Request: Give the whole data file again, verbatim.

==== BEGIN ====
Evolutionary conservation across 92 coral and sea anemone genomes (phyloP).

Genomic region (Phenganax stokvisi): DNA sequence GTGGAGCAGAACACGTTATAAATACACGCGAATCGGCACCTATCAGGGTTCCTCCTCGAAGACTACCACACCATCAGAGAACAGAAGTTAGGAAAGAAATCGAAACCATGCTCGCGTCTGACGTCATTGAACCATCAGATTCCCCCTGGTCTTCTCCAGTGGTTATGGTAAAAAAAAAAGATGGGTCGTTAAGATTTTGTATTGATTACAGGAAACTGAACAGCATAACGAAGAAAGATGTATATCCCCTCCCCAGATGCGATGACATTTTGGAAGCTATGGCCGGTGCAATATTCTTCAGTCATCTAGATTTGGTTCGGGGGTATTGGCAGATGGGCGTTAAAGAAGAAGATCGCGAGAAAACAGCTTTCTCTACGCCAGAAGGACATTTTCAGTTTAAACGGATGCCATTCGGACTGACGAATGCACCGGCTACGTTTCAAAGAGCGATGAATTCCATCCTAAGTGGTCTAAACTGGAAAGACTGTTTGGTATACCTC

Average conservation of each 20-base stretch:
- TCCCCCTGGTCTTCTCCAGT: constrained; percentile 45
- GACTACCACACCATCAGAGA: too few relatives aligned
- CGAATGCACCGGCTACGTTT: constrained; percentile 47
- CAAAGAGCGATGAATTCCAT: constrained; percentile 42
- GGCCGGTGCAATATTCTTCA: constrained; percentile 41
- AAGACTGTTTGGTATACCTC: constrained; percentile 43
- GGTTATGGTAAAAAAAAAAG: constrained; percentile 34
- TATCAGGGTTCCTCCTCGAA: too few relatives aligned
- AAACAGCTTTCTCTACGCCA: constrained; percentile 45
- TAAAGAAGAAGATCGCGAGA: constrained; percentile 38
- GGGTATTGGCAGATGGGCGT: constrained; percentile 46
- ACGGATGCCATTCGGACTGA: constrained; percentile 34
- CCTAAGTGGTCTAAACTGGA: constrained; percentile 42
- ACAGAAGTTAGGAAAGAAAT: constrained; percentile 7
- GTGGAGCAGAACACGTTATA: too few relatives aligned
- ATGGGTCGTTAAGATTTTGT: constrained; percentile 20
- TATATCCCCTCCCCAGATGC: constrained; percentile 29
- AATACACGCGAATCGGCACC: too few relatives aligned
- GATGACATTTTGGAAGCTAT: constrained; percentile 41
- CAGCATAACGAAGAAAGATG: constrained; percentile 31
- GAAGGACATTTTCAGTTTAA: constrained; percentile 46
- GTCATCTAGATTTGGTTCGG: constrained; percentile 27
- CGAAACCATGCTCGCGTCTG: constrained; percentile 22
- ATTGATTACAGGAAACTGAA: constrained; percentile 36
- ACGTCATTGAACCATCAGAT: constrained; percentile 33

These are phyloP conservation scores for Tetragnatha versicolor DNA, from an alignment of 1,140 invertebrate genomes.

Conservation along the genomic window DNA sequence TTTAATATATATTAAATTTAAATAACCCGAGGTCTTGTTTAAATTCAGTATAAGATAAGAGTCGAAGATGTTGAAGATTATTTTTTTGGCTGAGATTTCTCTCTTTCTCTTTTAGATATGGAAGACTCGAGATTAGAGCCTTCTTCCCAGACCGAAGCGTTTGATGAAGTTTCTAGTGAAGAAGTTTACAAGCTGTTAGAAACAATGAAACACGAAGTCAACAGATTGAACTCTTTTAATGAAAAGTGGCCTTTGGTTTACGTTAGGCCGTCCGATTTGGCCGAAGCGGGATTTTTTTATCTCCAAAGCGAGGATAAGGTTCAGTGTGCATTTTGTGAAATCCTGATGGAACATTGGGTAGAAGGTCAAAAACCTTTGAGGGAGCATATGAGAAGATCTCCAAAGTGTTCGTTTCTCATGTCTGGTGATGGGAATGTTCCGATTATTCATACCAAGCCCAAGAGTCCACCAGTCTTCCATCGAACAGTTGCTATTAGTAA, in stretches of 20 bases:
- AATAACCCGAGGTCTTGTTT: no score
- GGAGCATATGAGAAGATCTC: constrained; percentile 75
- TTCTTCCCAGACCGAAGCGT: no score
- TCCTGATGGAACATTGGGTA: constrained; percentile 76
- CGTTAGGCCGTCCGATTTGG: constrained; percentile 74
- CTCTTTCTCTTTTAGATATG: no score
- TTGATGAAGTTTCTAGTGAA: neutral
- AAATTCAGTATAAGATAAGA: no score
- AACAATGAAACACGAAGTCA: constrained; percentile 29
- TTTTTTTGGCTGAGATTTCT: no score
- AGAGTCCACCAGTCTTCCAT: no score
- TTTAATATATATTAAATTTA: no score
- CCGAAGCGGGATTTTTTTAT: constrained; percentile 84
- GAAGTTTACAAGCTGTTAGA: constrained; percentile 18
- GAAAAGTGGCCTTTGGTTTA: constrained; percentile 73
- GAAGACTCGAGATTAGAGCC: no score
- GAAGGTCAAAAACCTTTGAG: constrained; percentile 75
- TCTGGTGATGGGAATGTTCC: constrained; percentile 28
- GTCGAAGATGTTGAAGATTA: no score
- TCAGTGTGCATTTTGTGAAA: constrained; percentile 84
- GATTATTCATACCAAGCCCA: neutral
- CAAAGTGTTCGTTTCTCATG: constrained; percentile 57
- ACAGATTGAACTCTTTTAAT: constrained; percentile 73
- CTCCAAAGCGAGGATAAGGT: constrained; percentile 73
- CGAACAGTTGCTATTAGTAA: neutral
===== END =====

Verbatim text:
Evolutionary conservation across 92 coral and sea anemone genomes (phyloP).

Genomic region (Phenganax stokvisi): DNA sequence GTGGAGCAGAACACGTTATAAATACACGCGAATCGGCACCTATCAGGGTTCCTCCTCGAAGACTACCACACCATCAGAGAACAGAAGTTAGGAAAGAAATCGAAACCATGCTCGCGTCTGACGTCATTGAACCATCAGATTCCCCCTGGTCTTCTCCAGTGGTTATGGTAAAAAAAAAAGATGGGTCGTTAAGATTTTGTATTGATTACAGGAAACTGAACAGCATAACGAAGAAAGATGTATATCCCCTCCCCAGATGCGATGACATTTTGGAAGCTATGGCCGGTGCAATATTCTTCAGTCATCTAGATTTGGTTCGGGGGTATTGGCAGATGGGCGTTAAAGAAGAAGATCGCGAGAAAACAGCTTTCTCTACGCCAGAAGGACATTTTCAGTTTAAACGGATGCCATTCGGACTGACGAATGCACCGGCTACGTTTCAAAGAGCGATGAATTCCATCCTAAGTGGTCTAAACTGGAAAGACTGTTTGGTATACCTC

Average conservation of each 20-base stretch:
- TCCCCCTGGTCTTCTCCAGT: constrained; percentile 45
- GACTACCACACCATCAGAGA: too few relatives aligned
- CGAATGCACCGGCTACGTTT: constrained; percentile 47
- CAAAGAGCGATGAATTCCAT: constrained; percentile 42
- GGCCGGTGCAATATTCTTCA: constrained; percentile 41
- AAGACTGTTTGGTATACCTC: constrained; percentile 43
- GGTTATGGTAAAAAAAAAAG: constrained; percentile 34
- TATCAGGGTTCCTCCTCGAA: too few relatives aligned
- AAACAGCTTTCTCTACGCCA: constrained; percentile 45
- TAAAGAAGAAGATCGCGAGA: constrained; percentile 38
- GGGTATTGGCAGATGGGCGT: constrained; percentile 46
- ACGGATGCCATTCGGACTGA: constrained; percentile 34
- CCTAAGTGGTCTAAACTGGA: constrained; percentile 42
- ACAGAAGTTAGGAAAGAAAT: constrained; percentile 7
- GTGGAGCAGAACACGTTATA: too few relatives aligned
- ATGGGTCGTTAAGATTTTGT: constrained; percentile 20
- TATATCCCCTCCCCAGATGC: constrained; percentile 29
- AATACACGCGAATCGGCACC: too few relatives aligned
- GATGACATTTTGGAAGCTAT: constrained; percentile 41
- CAGCATAACGAAGAAAGATG: constrained; percentile 31
- GAAGGACATTTTCAGTTTAA: constrained; percentile 46
- GTCATCTAGATTTGGTTCGG: constrained; percentile 27
- CGAAACCATGCTCGCGTCTG: constrained; percentile 22
- ATTGATTACAGGAAACTGAA: constrained; percentile 36
- ACGTCATTGAACCATCAGAT: constrained; percentile 33

These are phyloP conservation scores for Tetragnatha versicolor DNA, from an alignment of 1,140 invertebrate genomes.

Conservation along the genomic window DNA sequence TTTAATATATATTAAATTTAAATAACCCGAGGTCTTGTTTAAATTCAGTATAAGATAAGAGTCGAAGATGTTGAAGATTATTTTTTTGGCTGAGATTTCTCTCTTTCTCTTTTAGATATGGAAGACTCGAGATTAGAGCCTTCTTCCCAGACCGAAGCGTTTGATGAAGTTTCTAGTGAAGAAGTTTACAAGCTGTTAGAAACAATGAAACACGAAGTCAACAGATTGAACTCTTTTAATGAAAAGTGGCCTTTGGTTTACGTTAGGCCGTCCGATTTGGCCGAAGCGGGATTTTTTTATCTCCAAAGCGAGGATAAGGTTCAGTGTGCATTTTGTGAAATCCTGATGGAACATTGGGTAGAAGGTCAAAAACCTTTGAGGGAGCATATGAGAAGATCTCCAAAGTGTTCGTTTCTCATGTCTGGTGATGGGAATGTTCCGATTATTCATACCAAGCCCAAGAGTCCACCAGTCTTCCATCGAACAGTTGCTATTAGTAA, in stretches of 20 bases:
- AATAACCCGAGGTCTTGTTT: no score
- GGAGCATATGAGAAGATCTC: constrained; percentile 75
- TTCTTCCCAGACCGAAGCGT: no score
- TCCTGATGGAACATTGGGTA: constrained; percentile 76
- CGTTAGGCCGTCCGATTTGG: constrained; percentile 74
- CTCTTTCTCTTTTAGATATG: no score
- TTGATGAAGTTTCTAGTGAA: neutral
- AAATTCAGTATAAGATAAGA: no score
- AACAATGAAACACGAAGTCA: constrained; percentile 29
- TTTTTTTGGCTGAGATTTCT: no score
- AGAGTCCACCAGTCTTCCAT: no score
- TTTAATATATATTAAATTTA: no score
- CCGAAGCGGGATTTTTTTAT: constrained; percentile 84
- GAAGTTTACAAGCTGTTAGA: constrained; percentile 18
- GAAAAGTGGCCTTTGGTTTA: constrained; percentile 73
- GAAGACTCGAGATTAGAGCC: no score
- GAAGGTCAAAAACCTTTGAG: constrained; percentile 75
- TCTGGTGATGGGAATGTTCC: constrained; percentile 28
- GTCGAAGATGTTGAAGATTA: no score
- TCAGTGTGCATTTTGTGAAA: constrained; percentile 84
- GATTATTCATACCAAGCCCA: neutral
- CAAAGTGTTCGTTTCTCATG: constrained; percentile 57
- ACAGATTGAACTCTTTTAAT: constrained; percentile 73
- CTCCAAAGCGAGGATAAGGT: constrained; percentile 73
- CGAACAGTTGCTATTAGTAA: neutral